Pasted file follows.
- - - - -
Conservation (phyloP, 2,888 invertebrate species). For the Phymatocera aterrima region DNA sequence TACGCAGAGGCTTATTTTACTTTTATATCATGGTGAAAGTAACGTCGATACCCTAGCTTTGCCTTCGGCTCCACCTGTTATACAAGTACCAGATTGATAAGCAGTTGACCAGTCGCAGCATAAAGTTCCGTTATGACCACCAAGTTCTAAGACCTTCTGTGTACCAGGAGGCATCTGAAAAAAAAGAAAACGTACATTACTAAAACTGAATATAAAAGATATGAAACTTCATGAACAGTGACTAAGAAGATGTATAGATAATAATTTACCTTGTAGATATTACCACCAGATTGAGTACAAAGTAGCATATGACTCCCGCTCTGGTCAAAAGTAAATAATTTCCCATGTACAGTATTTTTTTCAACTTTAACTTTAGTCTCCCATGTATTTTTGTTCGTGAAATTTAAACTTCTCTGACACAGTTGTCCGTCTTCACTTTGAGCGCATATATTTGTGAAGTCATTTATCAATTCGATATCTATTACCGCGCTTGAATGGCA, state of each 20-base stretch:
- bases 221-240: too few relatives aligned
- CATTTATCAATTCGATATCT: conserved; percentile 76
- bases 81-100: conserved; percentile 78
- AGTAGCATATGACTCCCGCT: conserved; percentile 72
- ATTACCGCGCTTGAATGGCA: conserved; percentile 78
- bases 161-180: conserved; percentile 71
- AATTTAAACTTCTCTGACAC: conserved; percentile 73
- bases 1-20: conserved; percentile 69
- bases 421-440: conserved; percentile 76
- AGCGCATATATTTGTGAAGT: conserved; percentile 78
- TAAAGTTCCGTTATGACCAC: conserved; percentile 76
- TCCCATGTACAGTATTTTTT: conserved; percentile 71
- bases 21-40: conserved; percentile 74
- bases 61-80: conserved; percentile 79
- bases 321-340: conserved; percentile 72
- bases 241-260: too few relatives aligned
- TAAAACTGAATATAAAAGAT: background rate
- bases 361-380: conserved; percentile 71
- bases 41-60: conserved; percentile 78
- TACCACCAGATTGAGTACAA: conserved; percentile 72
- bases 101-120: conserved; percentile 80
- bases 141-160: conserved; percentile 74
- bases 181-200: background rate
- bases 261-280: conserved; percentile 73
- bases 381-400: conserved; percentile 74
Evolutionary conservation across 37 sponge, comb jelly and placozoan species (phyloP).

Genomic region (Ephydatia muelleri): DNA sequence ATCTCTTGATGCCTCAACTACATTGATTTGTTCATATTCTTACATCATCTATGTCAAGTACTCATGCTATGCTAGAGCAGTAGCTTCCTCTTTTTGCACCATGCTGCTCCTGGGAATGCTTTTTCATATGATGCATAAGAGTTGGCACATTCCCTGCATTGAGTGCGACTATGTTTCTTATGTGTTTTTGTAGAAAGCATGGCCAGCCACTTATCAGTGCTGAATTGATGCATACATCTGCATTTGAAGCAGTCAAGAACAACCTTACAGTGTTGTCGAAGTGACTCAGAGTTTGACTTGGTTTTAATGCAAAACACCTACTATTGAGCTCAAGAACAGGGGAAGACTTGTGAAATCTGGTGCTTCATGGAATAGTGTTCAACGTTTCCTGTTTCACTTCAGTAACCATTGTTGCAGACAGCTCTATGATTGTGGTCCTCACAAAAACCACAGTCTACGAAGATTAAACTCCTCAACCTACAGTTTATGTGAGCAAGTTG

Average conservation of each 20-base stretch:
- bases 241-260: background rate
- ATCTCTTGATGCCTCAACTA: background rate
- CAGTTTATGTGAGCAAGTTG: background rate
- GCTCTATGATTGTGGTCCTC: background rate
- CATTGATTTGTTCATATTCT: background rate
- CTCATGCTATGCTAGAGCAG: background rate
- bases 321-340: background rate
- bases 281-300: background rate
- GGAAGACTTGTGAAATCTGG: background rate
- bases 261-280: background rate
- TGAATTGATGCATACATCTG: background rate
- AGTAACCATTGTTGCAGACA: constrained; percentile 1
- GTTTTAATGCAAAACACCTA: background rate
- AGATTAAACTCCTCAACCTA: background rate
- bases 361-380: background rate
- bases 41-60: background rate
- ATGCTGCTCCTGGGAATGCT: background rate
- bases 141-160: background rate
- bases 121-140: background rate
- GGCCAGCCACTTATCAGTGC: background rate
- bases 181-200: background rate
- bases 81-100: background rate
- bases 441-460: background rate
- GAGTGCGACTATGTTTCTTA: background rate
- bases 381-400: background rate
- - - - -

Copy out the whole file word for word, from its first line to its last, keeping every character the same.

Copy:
Conservation (phyloP, 2,888 invertebrate species). For the Phymatocera aterrima region DNA sequence TACGCAGAGGCTTATTTTACTTTTATATCATGGTGAAAGTAACGTCGATACCCTAGCTTTGCCTTCGGCTCCACCTGTTATACAAGTACCAGATTGATAAGCAGTTGACCAGTCGCAGCATAAAGTTCCGTTATGACCACCAAGTTCTAAGACCTTCTGTGTACCAGGAGGCATCTGAAAAAAAAGAAAACGTACATTACTAAAACTGAATATAAAAGATATGAAACTTCATGAACAGTGACTAAGAAGATGTATAGATAATAATTTACCTTGTAGATATTACCACCAGATTGAGTACAAAGTAGCATATGACTCCCGCTCTGGTCAAAAGTAAATAATTTCCCATGTACAGTATTTTTTTCAACTTTAACTTTAGTCTCCCATGTATTTTTGTTCGTGAAATTTAAACTTCTCTGACACAGTTGTCCGTCTTCACTTTGAGCGCATATATTTGTGAAGTCATTTATCAATTCGATATCTATTACCGCGCTTGAATGGCA, state of each 20-base stretch:
- bases 221-240: too few relatives aligned
- CATTTATCAATTCGATATCT: conserved; percentile 76
- bases 81-100: conserved; percentile 78
- AGTAGCATATGACTCCCGCT: conserved; percentile 72
- ATTACCGCGCTTGAATGGCA: conserved; percentile 78
- bases 161-180: conserved; percentile 71
- AATTTAAACTTCTCTGACAC: conserved; percentile 73
- bases 1-20: conserved; percentile 69
- bases 421-440: conserved; percentile 76
- AGCGCATATATTTGTGAAGT: conserved; percentile 78
- TAAAGTTCCGTTATGACCAC: conserved; percentile 76
- TCCCATGTACAGTATTTTTT: conserved; percentile 71
- bases 21-40: conserved; percentile 74
- bases 61-80: conserved; percentile 79
- bases 321-340: conserved; percentile 72
- bases 241-260: too few relatives aligned
- TAAAACTGAATATAAAAGAT: background rate
- bases 361-380: conserved; percentile 71
- bases 41-60: conserved; percentile 78
- TACCACCAGATTGAGTACAA: conserved; percentile 72
- bases 101-120: conserved; percentile 80
- bases 141-160: conserved; percentile 74
- bases 181-200: background rate
- bases 261-280: conserved; percentile 73
- bases 381-400: conserved; percentile 74
Evolutionary conservation across 37 sponge, comb jelly and placozoan species (phyloP).

Genomic region (Ephydatia muelleri): DNA sequence ATCTCTTGATGCCTCAACTACATTGATTTGTTCATATTCTTACATCATCTATGTCAAGTACTCATGCTATGCTAGAGCAGTAGCTTCCTCTTTTTGCACCATGCTGCTCCTGGGAATGCTTTTTCATATGATGCATAAGAGTTGGCACATTCCCTGCATTGAGTGCGACTATGTTTCTTATGTGTTTTTGTAGAAAGCATGGCCAGCCACTTATCAGTGCTGAATTGATGCATACATCTGCATTTGAAGCAGTCAAGAACAACCTTACAGTGTTGTCGAAGTGACTCAGAGTTTGACTTGGTTTTAATGCAAAACACCTACTATTGAGCTCAAGAACAGGGGAAGACTTGTGAAATCTGGTGCTTCATGGAATAGTGTTCAACGTTTCCTGTTTCACTTCAGTAACCATTGTTGCAGACAGCTCTATGATTGTGGTCCTCACAAAAACCACAGTCTACGAAGATTAAACTCCTCAACCTACAGTTTATGTGAGCAAGTTG

Average conservation of each 20-base stretch:
- bases 241-260: background rate
- ATCTCTTGATGCCTCAACTA: background rate
- CAGTTTATGTGAGCAAGTTG: background rate
- GCTCTATGATTGTGGTCCTC: background rate
- CATTGATTTGTTCATATTCT: background rate
- CTCATGCTATGCTAGAGCAG: background rate
- bases 321-340: background rate
- bases 281-300: background rate
- GGAAGACTTGTGAAATCTGG: background rate
- bases 261-280: background rate
- TGAATTGATGCATACATCTG: background rate
- AGTAACCATTGTTGCAGACA: constrained; percentile 1
- GTTTTAATGCAAAACACCTA: background rate
- AGATTAAACTCCTCAACCTA: background rate
- bases 361-380: background rate
- bases 41-60: background rate
- ATGCTGCTCCTGGGAATGCT: background rate
- bases 141-160: background rate
- bases 121-140: background rate
- GGCCAGCCACTTATCAGTGC: background rate
- bases 181-200: background rate
- bases 81-100: background rate
- bases 441-460: background rate
- GAGTGCGACTATGTTTCTTA: background rate
- bases 381-400: background rate